|Notre Dame Fighting Irish No. 66|
|College||Notre Dame (1917–1920)|
|Date of birth||February 18, 1895|
|Place of birth||Laurium, Michigan|
|Date of death||December 14, 1920(aged 25)|
|Place of death||South Bend, Indiana|
|Height||6 ft 1 in (1.85 m)|
|Weight||180 lb (82 kg)|
|Career highlights and awards|
|College Football Hall of Fame (1951)|
George Gipp (February 18, 1895 – December 14, 1920), nicknamed "The Gipper", was a college football player who played for the University of Notre Dame. Gipp was selected as Notre Dame's first Walter Camp All-American. Gipp played several positions, particularly halfback, quarterback, and punter.
Gipp died at the age of 25 of a streptococcal throat infection, days after leading Notre Dame to a win over Northwestern in his senior season, and is the subject of Knute Rockne's famous "Win just one for the Gipper" speech. In the 1940 film Knute Rockne, All American he was portrayed by Ronald Reagan.
Born in Laurium, Michigan, he entered Notre Dame intending to play baseball for the Fighting Irish, but was recruited by Knute Rockne for the football team, despite having no experience in organized football.
During his Notre Dame career, Gipp led the Irish in rushing and passing each of his last three seasons (1918, 1919 and 1920). His career mark of 2,341 rushing yards lasted more than 50 years until Jerome Heavens broke it in 1978. Gipp was also an ideal handler of the forward pass, and threw for 1,789 yards. He scored 21 career touchdowns, averaged 38 yards a punt, and gathered five interceptions as well as 14 yards per punt return and 22 yards per kick return in four seasons of play for the Fighting Irish. Gipp is still Notre Dame's all-time leader in average yards per rush for a season (8.1), career average yards per play of total offense (9.37), and career average yards per game of total offense (128.4).
In 2002, the NCAA published "NCAA Football's Finest," researched and compiled by the NCAA Statistics Service. For Gipp they published the following statistics:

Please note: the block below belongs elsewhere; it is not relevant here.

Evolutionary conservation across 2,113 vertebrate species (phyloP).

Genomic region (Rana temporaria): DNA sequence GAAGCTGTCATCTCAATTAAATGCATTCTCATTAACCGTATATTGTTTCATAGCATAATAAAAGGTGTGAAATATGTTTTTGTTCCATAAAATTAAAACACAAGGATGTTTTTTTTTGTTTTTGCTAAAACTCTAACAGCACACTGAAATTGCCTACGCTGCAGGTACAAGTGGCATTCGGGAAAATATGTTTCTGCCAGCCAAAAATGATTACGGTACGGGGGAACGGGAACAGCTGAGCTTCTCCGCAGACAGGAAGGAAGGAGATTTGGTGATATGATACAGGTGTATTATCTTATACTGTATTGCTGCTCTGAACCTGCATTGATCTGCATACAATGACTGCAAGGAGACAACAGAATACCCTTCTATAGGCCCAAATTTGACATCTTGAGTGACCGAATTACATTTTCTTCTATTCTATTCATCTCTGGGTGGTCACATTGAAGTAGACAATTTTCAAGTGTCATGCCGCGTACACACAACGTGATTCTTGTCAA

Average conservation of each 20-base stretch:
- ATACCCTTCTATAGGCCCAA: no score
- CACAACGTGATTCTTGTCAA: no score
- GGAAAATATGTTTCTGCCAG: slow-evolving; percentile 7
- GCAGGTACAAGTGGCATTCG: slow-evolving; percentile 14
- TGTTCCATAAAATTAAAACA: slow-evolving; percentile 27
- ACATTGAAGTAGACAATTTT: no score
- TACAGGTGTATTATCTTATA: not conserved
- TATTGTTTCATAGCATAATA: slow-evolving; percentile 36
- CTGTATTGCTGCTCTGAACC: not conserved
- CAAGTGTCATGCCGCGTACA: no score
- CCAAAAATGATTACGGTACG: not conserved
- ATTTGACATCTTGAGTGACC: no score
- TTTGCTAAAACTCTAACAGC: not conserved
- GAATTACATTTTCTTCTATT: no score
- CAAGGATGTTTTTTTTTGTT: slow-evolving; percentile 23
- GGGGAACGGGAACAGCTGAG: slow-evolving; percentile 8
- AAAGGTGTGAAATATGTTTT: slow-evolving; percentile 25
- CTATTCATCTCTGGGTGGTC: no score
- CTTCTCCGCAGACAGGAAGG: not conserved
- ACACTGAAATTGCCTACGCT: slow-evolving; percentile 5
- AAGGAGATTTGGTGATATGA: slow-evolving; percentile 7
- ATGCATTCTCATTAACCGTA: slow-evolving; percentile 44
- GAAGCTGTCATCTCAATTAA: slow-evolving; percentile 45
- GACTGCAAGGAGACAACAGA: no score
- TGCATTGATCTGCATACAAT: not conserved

A frequently told but probably apocryphal story of Gipp's death begins when he returned to Notre Dame's campus after curfew from a night out. Unable to gain entrance to his residence, Gipp went to the rear door of Washington Hall, the campus' theatre building. He was a steward for the building and knew the rear door was often unlocked. He usually spent such nights in the hall. On that night, however, the door was locked, and Gipp was forced to sleep outside. By the morning, he had contracted pneumonia and eventually died from a related infection.
It is more likely that Gipp contracted strep throat and pneumonia while giving punting lessons after his final game, November 20 against Northwestern University. Since antibiotics were not available in the 1920s, treatment options for such infections were limited and they could be fatal even to young, healthy individuals.
Gipp's hometown, Laurium, built a memorial in his honor; he is buried in nearby Lake View Cemetery in Calumet, Michigan.
"Win just one for the Gipper"
It was on his hospital bed that he is purported to have delivered the famous,"win just one for the Gipper" line. He apparently said this line to Knute Rockne, the football coach of Notre Dame. The full quotation from which the line is derived is:
- "I've got to go, Rock. It's all right. I'm not afraid. Some time, Rock, when the team is up against it, when things are wrong and the breaks are beating the boys, ask them to go in there with all they've got and win just one for the Gipper. I don't know where I'll be then, Rock. But I'll know about it, and I'll be happy."